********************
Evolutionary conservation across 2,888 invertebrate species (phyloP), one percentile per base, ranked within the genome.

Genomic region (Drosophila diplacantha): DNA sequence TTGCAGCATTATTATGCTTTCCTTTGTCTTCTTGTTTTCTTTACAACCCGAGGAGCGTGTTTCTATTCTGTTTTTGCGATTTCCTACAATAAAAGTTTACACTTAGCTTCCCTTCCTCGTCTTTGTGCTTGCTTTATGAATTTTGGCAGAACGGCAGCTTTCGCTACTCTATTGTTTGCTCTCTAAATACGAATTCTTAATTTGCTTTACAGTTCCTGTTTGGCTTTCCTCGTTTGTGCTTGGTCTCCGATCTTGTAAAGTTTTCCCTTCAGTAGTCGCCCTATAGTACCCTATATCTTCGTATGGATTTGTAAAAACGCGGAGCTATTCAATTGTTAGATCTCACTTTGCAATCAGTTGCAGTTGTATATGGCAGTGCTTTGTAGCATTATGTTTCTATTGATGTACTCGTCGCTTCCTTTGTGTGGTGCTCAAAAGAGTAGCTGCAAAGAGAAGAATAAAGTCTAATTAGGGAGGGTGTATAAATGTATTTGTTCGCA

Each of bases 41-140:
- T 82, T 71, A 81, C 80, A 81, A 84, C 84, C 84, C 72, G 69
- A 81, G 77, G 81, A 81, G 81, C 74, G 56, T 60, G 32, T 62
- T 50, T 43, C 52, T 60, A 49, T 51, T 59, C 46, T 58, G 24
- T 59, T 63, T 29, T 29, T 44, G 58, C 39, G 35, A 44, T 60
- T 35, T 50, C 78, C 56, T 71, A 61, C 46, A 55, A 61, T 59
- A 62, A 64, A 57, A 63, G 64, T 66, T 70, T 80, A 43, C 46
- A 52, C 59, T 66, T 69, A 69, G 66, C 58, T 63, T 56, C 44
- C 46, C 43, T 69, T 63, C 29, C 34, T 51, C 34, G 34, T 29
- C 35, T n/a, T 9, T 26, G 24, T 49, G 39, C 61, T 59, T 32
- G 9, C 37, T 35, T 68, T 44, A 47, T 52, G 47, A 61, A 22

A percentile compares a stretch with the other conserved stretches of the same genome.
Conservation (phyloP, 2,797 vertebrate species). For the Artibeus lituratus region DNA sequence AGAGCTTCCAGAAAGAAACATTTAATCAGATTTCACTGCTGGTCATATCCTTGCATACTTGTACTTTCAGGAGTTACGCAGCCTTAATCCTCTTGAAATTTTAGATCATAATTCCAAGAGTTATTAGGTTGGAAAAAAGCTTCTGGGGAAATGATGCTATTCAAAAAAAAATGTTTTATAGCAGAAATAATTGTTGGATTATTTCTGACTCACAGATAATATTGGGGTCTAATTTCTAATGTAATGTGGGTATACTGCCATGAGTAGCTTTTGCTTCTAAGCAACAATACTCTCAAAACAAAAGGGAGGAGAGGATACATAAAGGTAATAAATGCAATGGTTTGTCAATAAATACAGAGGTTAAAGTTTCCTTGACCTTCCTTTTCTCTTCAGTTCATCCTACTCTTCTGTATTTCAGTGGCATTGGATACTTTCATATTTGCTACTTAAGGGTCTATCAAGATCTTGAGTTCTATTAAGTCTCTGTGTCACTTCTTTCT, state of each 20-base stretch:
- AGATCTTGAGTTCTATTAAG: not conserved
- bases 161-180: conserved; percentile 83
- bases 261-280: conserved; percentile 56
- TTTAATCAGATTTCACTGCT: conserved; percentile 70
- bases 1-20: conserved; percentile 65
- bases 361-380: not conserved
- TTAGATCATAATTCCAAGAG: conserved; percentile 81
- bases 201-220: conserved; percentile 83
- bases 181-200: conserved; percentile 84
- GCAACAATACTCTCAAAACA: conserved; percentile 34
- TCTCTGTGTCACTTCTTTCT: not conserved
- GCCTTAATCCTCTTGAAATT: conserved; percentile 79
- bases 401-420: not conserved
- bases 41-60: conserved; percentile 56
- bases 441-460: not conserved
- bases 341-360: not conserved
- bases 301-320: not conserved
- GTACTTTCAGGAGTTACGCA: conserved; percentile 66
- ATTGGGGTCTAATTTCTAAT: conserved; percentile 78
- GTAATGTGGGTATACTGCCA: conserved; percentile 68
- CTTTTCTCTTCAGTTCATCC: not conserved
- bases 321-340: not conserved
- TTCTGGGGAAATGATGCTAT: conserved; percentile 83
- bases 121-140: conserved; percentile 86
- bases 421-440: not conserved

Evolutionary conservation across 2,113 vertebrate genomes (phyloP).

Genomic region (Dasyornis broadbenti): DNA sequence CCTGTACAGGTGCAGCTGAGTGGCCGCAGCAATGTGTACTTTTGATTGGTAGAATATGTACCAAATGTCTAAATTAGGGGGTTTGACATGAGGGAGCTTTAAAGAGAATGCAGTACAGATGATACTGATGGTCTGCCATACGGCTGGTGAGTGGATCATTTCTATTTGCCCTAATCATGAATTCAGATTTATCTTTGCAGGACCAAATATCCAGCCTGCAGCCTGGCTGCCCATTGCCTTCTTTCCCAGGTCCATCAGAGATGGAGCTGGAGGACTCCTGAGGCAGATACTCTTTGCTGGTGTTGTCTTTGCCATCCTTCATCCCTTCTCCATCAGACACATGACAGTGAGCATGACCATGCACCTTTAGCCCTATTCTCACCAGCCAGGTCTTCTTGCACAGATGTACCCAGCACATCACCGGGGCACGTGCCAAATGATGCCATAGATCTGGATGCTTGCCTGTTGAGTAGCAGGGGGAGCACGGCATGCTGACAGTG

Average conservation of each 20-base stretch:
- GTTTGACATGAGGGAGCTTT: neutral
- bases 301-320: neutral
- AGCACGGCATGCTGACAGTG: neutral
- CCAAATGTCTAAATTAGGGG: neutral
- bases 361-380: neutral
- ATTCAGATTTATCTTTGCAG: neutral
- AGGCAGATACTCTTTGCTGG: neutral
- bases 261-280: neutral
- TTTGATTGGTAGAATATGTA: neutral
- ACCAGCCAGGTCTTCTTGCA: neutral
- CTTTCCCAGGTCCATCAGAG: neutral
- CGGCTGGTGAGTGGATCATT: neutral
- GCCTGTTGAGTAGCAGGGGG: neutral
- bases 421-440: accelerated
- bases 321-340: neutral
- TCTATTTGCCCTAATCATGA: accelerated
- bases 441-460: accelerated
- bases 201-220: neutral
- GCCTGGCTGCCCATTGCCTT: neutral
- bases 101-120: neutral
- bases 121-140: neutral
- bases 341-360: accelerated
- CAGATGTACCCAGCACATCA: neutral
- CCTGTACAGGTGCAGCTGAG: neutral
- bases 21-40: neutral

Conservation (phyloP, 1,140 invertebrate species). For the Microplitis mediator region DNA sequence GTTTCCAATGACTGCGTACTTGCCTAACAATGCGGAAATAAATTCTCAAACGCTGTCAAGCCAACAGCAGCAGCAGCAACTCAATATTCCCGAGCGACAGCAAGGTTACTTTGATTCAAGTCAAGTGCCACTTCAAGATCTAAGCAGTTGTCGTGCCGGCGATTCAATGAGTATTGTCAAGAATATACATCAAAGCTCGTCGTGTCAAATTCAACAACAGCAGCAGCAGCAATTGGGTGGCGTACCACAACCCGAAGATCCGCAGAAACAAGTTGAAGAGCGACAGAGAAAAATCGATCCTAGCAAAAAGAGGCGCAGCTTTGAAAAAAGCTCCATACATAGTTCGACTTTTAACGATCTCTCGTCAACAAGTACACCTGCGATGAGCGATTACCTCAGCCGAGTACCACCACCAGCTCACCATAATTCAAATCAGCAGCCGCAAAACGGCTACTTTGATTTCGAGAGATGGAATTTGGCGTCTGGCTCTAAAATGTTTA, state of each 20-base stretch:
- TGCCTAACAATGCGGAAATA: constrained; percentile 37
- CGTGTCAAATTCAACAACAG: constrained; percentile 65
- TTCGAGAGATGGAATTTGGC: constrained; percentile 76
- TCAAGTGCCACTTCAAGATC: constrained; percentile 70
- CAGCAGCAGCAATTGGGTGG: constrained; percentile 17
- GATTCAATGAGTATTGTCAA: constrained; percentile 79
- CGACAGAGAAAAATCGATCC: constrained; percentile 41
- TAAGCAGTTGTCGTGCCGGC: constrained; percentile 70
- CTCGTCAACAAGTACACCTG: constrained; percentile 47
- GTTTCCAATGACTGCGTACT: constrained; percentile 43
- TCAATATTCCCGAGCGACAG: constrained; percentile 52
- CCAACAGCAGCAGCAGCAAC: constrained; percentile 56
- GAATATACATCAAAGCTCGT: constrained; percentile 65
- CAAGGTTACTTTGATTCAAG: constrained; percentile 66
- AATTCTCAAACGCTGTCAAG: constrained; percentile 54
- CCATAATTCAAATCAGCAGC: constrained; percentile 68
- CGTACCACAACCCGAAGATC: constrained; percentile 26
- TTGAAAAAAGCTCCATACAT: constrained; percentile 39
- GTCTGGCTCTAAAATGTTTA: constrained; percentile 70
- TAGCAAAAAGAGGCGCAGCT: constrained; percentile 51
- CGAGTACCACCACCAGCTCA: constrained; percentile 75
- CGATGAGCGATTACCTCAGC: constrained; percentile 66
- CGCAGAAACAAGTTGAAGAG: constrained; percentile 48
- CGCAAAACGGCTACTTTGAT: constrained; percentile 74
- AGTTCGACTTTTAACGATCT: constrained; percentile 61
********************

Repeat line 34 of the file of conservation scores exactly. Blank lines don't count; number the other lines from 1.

- ATTGGGGTCTAATTTCTAAT: conserved; percentile 78